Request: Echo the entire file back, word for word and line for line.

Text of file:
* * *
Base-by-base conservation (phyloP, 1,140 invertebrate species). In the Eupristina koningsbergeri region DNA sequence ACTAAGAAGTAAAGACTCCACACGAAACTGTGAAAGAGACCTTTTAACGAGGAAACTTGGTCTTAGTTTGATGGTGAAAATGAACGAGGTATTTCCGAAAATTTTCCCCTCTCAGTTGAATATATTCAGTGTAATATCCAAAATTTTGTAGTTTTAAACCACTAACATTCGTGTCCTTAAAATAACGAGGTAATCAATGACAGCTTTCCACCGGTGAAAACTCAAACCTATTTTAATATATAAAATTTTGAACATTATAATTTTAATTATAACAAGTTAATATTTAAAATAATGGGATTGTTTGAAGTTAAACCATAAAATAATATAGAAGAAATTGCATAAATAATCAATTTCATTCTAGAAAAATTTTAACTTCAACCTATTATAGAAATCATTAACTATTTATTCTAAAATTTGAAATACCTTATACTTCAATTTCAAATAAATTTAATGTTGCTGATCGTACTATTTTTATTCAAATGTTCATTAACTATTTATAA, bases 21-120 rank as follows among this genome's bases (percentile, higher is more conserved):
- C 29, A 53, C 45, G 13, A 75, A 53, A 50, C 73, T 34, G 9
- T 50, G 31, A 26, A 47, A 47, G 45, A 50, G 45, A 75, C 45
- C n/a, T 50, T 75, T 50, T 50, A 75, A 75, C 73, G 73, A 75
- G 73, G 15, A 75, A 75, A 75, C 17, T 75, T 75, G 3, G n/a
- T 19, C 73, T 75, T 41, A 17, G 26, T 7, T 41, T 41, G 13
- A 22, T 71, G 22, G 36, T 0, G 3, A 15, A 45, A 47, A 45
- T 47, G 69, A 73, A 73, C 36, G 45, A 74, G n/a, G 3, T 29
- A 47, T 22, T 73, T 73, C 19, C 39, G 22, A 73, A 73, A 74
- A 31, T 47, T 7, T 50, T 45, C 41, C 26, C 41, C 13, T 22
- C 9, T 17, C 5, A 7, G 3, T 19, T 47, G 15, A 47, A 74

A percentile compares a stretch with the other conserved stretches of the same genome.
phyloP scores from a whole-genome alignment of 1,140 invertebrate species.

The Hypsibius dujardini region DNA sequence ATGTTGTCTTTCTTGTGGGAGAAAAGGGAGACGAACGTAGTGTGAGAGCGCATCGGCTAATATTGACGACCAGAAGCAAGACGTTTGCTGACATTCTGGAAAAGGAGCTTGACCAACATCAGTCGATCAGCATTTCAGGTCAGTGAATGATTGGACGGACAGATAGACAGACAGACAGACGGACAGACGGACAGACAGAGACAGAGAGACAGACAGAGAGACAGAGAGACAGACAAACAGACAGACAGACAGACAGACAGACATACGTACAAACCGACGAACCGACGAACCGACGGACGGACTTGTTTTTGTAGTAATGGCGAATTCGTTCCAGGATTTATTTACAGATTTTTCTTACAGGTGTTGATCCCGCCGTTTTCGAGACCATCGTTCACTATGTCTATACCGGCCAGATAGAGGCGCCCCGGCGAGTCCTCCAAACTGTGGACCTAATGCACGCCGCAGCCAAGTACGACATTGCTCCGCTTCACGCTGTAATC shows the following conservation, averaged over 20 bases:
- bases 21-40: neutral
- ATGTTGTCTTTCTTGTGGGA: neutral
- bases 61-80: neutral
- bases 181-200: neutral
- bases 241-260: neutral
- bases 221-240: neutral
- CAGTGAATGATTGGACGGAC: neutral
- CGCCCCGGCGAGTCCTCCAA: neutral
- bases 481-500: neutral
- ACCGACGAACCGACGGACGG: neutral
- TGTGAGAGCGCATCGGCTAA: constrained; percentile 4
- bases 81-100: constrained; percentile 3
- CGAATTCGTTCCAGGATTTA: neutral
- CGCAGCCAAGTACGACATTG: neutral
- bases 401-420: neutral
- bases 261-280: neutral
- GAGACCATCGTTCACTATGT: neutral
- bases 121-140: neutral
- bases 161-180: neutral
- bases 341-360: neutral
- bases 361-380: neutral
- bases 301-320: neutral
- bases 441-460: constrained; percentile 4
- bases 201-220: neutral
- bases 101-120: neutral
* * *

Base-by-base conservation (phyloP, 1,140 invertebrate species). In the Eupristina koningsbergeri region DNA sequence ACTAAGAAGTAAAGACTCCACACGAAACTGTGAAAGAGACCTTTTAACGAGGAAACTTGGTCTTAGTTTGATGGTGAAAATGAACGAGGTATTTCCGAAAATTTTCCCCTCTCAGTTGAATATATTCAGTGTAATATCCAAAATTTTGTAGTTTTAAACCACTAACATTCGTGTCCTTAAAATAACGAGGTAATCAATGACAGCTTTCCACCGGTGAAAACTCAAACCTATTTTAATATATAAAATTTTGAACATTATAATTTTAATTATAACAAGTTAATATTTAAAATAATGGGATTGTTTGAAGTTAAACCATAAAATAATATAGAAGAAATTGCATAAATAATCAATTTCATTCTAGAAAAATTTTAACTTCAACCTATTATAGAAATCATTAACTATTTATTCTAAAATTTGAAATACCTTATACTTCAATTTCAAATAAATTTAATGTTGCTGATCGTACTATTTTTATTCAAATGTTCATTAACTATTTATAA, bases 21-120 rank as follows among this genome's bases (percentile, higher is more conserved):
- C 29, A 53, C 45, G 13, A 75, A 53, A 50, C 73, T 34, G 9
- T 50, G 31, A 26, A 47, A 47, G 45, A 50, G 45, A 75, C 45
- C n/a, T 50, T 75, T 50, T 50, A 75, A 75, C 73, G 73, A 75
- G 73, G 15, A 75, A 75, A 75, C 17, T 75, T 75, G 3, G n/a
- T 19, C 73, T 75, T 41, A 17, G 26, T 7, T 41, T 41, G 13
- A 22, T 71, G 22, G 36, T 0, G 3, A 15, A 45, A 47, A 45
- T 47, G 69, A 73, A 73, C 36, G 45, A 74, G n/a, G 3, T 29
- A 47, T 22, T 73, T 73, C 19, C 39, G 22, A 73, A 73, A 74
- A 31, T 47, T 7, T 50, T 45, C 41, C 26, C 41, C 13, T 22
- C 9, T 17, C 5, A 7, G 3, T 19, T 47, G 15, A 47, A 74

A percentile compares a stretch with the other conserved stretches of the same genome.
phyloP scores from a whole-genome alignment of 1,140 invertebrate species.

The Hypsibius dujardini region DNA sequence ATGTTGTCTTTCTTGTGGGAGAAAAGGGAGACGAACGTAGTGTGAGAGCGCATCGGCTAATATTGACGACCAGAAGCAAGACGTTTGCTGACATTCTGGAAAAGGAGCTTGACCAACATCAGTCGATCAGCATTTCAGGTCAGTGAATGATTGGACGGACAGATAGACAGACAGACAGACGGACAGACGGACAGACAGAGACAGAGAGACAGACAGAGAGACAGAGAGACAGACAAACAGACAGACAGACAGACAGACAGACATACGTACAAACCGACGAACCGACGAACCGACGGACGGACTTGTTTTTGTAGTAATGGCGAATTCGTTCCAGGATTTATTTACAGATTTTTCTTACAGGTGTTGATCCCGCCGTTTTCGAGACCATCGTTCACTATGTCTATACCGGCCAGATAGAGGCGCCCCGGCGAGTCCTCCAAACTGTGGACCTAATGCACGCCGCAGCCAAGTACGACATTGCTCCGCTTCACGCTGTAATC shows the following conservation, averaged over 20 bases:
- bases 21-40: neutral
- ATGTTGTCTTTCTTGTGGGA: neutral
- bases 61-80: neutral
- bases 181-200: neutral
- bases 241-260: neutral
- bases 221-240: neutral
- CAGTGAATGATTGGACGGAC: neutral
- CGCCCCGGCGAGTCCTCCAA: neutral
- bases 481-500: neutral
- ACCGACGAACCGACGGACGG: neutral
- TGTGAGAGCGCATCGGCTAA: constrained; percentile 4
- bases 81-100: constrained; percentile 3
- CGAATTCGTTCCAGGATTTA: neutral
- CGCAGCCAAGTACGACATTG: neutral
- bases 401-420: neutral
- bases 261-280: neutral
- GAGACCATCGTTCACTATGT: neutral
- bases 121-140: neutral
- bases 161-180: neutral
- bases 341-360: neutral
- bases 361-380: neutral
- bases 301-320: neutral
- bases 441-460: constrained; percentile 4
- bases 201-220: neutral
- bases 101-120: neutral